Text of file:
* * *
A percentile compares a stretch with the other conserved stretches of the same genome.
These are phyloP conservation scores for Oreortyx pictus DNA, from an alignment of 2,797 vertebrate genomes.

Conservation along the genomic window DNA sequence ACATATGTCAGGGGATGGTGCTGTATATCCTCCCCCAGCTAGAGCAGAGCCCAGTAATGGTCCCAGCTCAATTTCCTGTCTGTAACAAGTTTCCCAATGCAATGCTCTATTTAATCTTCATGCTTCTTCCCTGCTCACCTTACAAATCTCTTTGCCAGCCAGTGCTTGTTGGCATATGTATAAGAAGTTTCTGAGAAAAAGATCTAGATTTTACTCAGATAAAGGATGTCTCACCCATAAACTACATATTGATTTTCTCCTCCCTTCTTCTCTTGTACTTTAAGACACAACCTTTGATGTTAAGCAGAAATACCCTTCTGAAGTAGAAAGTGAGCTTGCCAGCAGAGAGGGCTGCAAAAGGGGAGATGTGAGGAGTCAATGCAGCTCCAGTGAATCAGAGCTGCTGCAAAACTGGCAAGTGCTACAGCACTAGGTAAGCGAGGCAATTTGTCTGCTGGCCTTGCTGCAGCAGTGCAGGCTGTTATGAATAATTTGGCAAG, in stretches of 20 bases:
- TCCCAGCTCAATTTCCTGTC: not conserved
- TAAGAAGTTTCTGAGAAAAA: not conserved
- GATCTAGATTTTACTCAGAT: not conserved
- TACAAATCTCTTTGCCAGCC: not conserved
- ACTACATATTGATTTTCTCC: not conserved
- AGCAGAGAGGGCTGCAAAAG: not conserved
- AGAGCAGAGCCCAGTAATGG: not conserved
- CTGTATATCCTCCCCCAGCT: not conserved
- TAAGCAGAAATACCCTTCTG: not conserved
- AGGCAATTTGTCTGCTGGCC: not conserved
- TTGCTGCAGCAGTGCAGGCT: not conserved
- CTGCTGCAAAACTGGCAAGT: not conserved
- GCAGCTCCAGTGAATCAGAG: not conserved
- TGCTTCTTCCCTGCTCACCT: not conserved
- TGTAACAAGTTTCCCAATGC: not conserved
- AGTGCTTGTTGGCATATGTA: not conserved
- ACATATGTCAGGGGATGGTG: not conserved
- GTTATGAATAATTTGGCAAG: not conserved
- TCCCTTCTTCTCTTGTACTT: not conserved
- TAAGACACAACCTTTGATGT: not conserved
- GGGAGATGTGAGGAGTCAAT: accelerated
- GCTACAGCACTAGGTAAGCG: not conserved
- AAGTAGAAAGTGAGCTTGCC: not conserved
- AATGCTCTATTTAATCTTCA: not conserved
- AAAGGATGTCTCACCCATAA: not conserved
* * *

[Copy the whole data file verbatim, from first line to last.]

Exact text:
A percentile compares a stretch with the other conserved stretches of the same genome.
These are phyloP conservation scores for Oreortyx pictus DNA, from an alignment of 2,797 vertebrate genomes.

Conservation along the genomic window DNA sequence ACATATGTCAGGGGATGGTGCTGTATATCCTCCCCCAGCTAGAGCAGAGCCCAGTAATGGTCCCAGCTCAATTTCCTGTCTGTAACAAGTTTCCCAATGCAATGCTCTATTTAATCTTCATGCTTCTTCCCTGCTCACCTTACAAATCTCTTTGCCAGCCAGTGCTTGTTGGCATATGTATAAGAAGTTTCTGAGAAAAAGATCTAGATTTTACTCAGATAAAGGATGTCTCACCCATAAACTACATATTGATTTTCTCCTCCCTTCTTCTCTTGTACTTTAAGACACAACCTTTGATGTTAAGCAGAAATACCCTTCTGAAGTAGAAAGTGAGCTTGCCAGCAGAGAGGGCTGCAAAAGGGGAGATGTGAGGAGTCAATGCAGCTCCAGTGAATCAGAGCTGCTGCAAAACTGGCAAGTGCTACAGCACTAGGTAAGCGAGGCAATTTGTCTGCTGGCCTTGCTGCAGCAGTGCAGGCTGTTATGAATAATTTGGCAAG, in stretches of 20 bases:
- TCCCAGCTCAATTTCCTGTC: not conserved
- TAAGAAGTTTCTGAGAAAAA: not conserved
- GATCTAGATTTTACTCAGAT: not conserved
- TACAAATCTCTTTGCCAGCC: not conserved
- ACTACATATTGATTTTCTCC: not conserved
- AGCAGAGAGGGCTGCAAAAG: not conserved
- AGAGCAGAGCCCAGTAATGG: not conserved
- CTGTATATCCTCCCCCAGCT: not conserved
- TAAGCAGAAATACCCTTCTG: not conserved
- AGGCAATTTGTCTGCTGGCC: not conserved
- TTGCTGCAGCAGTGCAGGCT: not conserved
- CTGCTGCAAAACTGGCAAGT: not conserved
- GCAGCTCCAGTGAATCAGAG: not conserved
- TGCTTCTTCCCTGCTCACCT: not conserved
- TGTAACAAGTTTCCCAATGC: not conserved
- AGTGCTTGTTGGCATATGTA: not conserved
- ACATATGTCAGGGGATGGTG: not conserved
- GTTATGAATAATTTGGCAAG: not conserved
- TCCCTTCTTCTCTTGTACTT: not conserved
- TAAGACACAACCTTTGATGT: not conserved
- GGGAGATGTGAGGAGTCAAT: accelerated
- GCTACAGCACTAGGTAAGCG: not conserved
- AAGTAGAAAGTGAGCTTGCC: not conserved
- AATGCTCTATTTAATCTTCA: not conserved
- AAAGGATGTCTCACCCATAA: not conserved